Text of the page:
http://www.ballet-dance.com/forum/viewt ... sc&start=0

As a side note, the District of Columbia is not a State.


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PostPosted: Mon Jan 30, 2006 5:47 pm 
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Francis, good to know about Wash DC, I was not aware that it is not considered a state. I am now wondering how that effects their employment laws and standards, especially with regard to union governance in the workplace.

The thread is a good timeline but unfortunately the last post on it was was June 1st. What I would love to know is what the first proposed deadline was to have a radified AGMA governing contract for the dancers and WB signed by both parties. One would have hoped that that would have been before the start date of work for the Fall season 2005. Obviously that did not happen and the big question mark in the sky for me is why things were allowed to go on until Nutcracker time before exploding. If these issues were important enough to force a lockout, go on strike, walk off the job, or whatever you want to call it, then why didn't that action happen earlier in the season? Why right before Nutcracker and not an earlier production? One hypothesis that comes to my mind, and keep in mind that this is just me trying to make sense of all this, is that AGMA's position was that if worse came to worse they would use Nutcracker as a bargaining chip to force the administration into agreeing with their terms and a serious bargaining chip that is. Everyone knows that Nutcracker is financially the most important production of the year for any ballet company and to have the projected revenue of Nutcracker put into jeapordy could kill a company. By taking a stance like, you will agree to these terms or you won't have a Nutcracker, AGMA probably hoped that the administration would give in. Only problem is that Nutcracker turned out to be a double edged sword, once the administration called AGMA's bluff and Nutcracker went down the drain now what does everyone do? There are no more chips to bargain with and as each day goes on the situation gets worse and worse.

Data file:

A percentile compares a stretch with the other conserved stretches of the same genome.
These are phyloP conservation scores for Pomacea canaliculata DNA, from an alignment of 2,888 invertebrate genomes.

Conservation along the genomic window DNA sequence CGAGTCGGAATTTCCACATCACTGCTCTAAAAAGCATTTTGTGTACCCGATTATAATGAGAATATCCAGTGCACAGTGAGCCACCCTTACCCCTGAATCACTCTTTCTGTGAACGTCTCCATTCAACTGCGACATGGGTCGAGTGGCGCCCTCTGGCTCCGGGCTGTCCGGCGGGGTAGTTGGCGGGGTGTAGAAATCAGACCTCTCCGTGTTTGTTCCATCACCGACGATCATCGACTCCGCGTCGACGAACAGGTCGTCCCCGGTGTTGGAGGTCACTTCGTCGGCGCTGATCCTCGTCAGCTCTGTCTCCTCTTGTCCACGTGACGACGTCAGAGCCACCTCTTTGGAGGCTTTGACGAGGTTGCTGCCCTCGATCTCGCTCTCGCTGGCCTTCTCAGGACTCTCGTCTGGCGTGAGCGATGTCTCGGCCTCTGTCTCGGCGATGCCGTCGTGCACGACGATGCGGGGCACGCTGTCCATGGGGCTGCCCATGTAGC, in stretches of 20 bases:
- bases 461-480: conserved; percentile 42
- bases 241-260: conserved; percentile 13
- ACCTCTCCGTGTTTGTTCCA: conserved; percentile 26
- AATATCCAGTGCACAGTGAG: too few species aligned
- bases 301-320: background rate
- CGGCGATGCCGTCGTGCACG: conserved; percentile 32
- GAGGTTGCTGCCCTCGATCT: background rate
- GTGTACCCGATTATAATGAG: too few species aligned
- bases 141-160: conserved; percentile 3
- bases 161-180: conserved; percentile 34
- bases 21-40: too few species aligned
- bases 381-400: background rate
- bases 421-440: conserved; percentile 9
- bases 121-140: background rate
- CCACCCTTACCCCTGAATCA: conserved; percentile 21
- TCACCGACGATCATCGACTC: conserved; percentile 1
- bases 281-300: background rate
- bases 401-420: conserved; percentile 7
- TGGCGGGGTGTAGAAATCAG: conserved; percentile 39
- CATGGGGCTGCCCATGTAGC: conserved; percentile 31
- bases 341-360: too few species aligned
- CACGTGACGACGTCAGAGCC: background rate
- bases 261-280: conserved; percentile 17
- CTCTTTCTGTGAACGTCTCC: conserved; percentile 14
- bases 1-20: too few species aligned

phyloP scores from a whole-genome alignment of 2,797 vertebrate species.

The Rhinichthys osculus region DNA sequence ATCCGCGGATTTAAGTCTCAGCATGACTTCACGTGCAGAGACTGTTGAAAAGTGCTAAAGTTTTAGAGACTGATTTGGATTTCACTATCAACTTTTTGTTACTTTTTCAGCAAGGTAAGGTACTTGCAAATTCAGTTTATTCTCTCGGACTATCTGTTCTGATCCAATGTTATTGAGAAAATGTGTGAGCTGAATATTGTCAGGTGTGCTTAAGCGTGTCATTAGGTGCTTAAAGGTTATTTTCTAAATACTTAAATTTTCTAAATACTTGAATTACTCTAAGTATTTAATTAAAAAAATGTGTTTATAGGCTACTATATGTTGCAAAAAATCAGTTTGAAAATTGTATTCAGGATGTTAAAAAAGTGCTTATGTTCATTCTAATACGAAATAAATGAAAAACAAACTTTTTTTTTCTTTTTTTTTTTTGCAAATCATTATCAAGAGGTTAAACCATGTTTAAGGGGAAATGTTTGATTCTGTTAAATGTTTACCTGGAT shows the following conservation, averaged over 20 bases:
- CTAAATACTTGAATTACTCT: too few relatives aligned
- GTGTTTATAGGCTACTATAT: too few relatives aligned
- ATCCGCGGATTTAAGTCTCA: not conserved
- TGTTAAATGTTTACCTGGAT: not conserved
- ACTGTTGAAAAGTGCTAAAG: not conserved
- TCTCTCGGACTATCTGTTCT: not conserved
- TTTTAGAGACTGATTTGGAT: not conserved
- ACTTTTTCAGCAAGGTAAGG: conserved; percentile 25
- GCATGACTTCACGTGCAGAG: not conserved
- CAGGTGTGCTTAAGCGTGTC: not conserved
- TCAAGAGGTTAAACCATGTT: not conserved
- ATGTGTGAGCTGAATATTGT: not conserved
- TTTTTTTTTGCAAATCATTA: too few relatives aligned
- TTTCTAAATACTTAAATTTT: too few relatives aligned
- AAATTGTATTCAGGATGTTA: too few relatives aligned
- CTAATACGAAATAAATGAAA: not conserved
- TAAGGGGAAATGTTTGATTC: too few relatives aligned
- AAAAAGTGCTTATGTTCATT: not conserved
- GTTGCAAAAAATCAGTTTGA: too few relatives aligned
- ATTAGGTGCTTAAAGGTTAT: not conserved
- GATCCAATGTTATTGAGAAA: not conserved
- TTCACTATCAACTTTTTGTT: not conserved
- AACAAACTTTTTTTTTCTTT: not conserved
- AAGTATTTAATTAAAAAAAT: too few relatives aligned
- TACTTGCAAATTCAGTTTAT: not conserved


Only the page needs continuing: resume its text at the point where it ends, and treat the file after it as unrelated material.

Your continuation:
The BIG issue though is this, who does it get worse for? Not so much for the admin of the Washington Ballet or AGMA, but rather, the dancers. In the end of all this the dancers are the ones that stand the most to lose.

I am sure as time goes on we will find out more and more about what is going on and where everyone stands in all of this. I find it interesting to read through the thread Francis just posted and reviewing the article that is linked to on Wednesday May 25th from the Washington Times titled "Clumsy Steps". In the portion of that article where they begin to talk about the AGMA May 5th press release situation I find Mr. Du's statement about how AGMA was handling the situation and negotiations frightening when he states;